“It’s Time” (joint project with Olga Kisseleva) revolves about the perception of time and the phantasy of every modern citizen to control its flow.
When the visitor enters the room, she lays her hand on a tablet equipped with a biometric sensor that measures her degree of stress and anxiety. In front of her there is a huge clock-radio that displays the current time but time will flow more or less rapidly depending on the information gathered by the sensor. When the visitor is stressed and frenzy, time slightly accelerate by a couple of seconds, whereas a visitor in a relaxed state will infer a slightly slower time pace for twenty seconds or so (time can even stop for a short while for very chilled-out visitors). This is made such that a cool visitor will be given more time to experience its blissful state, while a frantic visitor will experience a growing frustration.
It’s Time LichtRouten festival, Germany. 2010.
At the end of the day there is a time shift between the time given by the installation and the “official” time of Paris meridian. This shift is the expression of the “addition” of all emotional stresses left behind by the visitors of the installation. Whether positive or negative, it also expresse the average citizen’s battle against time — and thus, against others, since time takes is legitimacy from the will and consentment of every citizen to accept it as the “ruler” of modern life.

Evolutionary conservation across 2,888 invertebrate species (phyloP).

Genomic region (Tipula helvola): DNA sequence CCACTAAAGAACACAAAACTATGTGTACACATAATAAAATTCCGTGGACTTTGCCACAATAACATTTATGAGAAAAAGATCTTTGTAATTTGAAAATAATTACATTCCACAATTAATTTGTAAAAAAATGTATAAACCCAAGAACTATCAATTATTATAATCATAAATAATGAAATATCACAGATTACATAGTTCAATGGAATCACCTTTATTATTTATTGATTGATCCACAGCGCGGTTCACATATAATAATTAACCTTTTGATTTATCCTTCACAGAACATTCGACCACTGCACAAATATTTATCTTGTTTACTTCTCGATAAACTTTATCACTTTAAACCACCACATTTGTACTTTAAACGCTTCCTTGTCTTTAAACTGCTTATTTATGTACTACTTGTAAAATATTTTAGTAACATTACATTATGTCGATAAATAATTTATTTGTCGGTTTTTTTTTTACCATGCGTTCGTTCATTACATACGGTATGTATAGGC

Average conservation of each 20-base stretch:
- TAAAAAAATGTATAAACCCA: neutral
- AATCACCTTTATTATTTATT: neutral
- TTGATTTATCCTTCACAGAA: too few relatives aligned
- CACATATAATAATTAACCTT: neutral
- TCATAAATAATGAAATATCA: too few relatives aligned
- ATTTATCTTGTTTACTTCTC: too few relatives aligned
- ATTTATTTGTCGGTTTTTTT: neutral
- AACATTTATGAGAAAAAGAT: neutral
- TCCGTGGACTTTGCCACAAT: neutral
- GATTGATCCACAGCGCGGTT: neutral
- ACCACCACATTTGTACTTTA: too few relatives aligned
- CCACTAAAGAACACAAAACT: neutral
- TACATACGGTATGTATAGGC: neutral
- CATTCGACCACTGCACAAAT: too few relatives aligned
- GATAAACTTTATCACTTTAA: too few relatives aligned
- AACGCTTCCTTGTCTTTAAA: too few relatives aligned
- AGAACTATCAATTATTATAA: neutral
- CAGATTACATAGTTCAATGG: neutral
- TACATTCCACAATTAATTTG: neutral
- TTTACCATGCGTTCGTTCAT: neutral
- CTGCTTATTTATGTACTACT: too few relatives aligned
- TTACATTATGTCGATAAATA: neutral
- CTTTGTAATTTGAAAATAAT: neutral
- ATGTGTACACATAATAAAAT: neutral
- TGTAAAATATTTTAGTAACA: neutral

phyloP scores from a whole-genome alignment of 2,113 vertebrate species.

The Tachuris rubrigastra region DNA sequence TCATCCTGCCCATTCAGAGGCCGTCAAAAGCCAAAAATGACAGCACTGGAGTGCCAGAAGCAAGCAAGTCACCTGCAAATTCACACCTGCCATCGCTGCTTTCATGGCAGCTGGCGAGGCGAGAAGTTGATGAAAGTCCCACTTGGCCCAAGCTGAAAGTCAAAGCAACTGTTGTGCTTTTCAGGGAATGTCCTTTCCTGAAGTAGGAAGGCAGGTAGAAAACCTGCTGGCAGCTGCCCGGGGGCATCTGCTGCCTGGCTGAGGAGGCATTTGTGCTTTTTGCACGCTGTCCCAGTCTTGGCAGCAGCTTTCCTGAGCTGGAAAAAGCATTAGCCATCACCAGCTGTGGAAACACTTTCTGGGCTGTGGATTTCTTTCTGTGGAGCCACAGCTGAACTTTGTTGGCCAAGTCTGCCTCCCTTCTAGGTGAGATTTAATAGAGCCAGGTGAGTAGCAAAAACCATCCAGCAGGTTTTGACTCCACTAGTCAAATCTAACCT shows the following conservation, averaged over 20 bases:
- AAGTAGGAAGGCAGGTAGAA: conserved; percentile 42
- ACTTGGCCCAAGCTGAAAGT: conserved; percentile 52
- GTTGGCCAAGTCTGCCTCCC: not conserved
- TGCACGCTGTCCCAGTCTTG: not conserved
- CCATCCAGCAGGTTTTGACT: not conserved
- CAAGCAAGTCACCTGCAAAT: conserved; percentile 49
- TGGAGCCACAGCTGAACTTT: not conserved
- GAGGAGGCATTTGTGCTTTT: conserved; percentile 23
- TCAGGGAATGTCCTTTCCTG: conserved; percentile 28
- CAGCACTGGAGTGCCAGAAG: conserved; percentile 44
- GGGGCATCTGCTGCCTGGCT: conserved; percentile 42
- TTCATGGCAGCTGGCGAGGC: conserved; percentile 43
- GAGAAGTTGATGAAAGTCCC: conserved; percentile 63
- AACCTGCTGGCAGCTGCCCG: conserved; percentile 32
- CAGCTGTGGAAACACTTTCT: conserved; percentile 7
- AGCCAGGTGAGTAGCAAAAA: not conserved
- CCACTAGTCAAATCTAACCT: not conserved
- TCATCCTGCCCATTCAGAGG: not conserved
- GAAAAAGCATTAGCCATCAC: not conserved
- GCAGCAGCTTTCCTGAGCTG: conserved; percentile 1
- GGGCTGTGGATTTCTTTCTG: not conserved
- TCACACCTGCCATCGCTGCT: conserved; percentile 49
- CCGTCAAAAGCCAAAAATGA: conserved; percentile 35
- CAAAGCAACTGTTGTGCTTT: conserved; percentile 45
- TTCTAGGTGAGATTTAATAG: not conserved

In addition to this, the clock-radio also displays contextual sentences like “Hurry up”, “Breathe!”, “Slow down” or “Time for a nap” (depending on the emotional state of the visitor). Here I imagined a new way of telling time, one that would directly convey time-related information at an emotional level instead of the usual “logical” way. There is a dazzling paradox here, inasmuch as we witness a world where more and more common rules and laws are governed by rigorous, science-supported processes, but the average citizen manage them at a more and more emotional level.
“It’s Time” has been shown at the following exhibition:
- 1st Ural Industrial Biennial, Ekaterinburg, Russia, 2010.
- LichtRouten festival, Ludenscheid, Germany. 2010.
- Rurart center for contemporary art, Poitiers, France. 2010.
- Louvre-Lens Museum, in the Pavillon de Verre, from october 2012 to october 2013.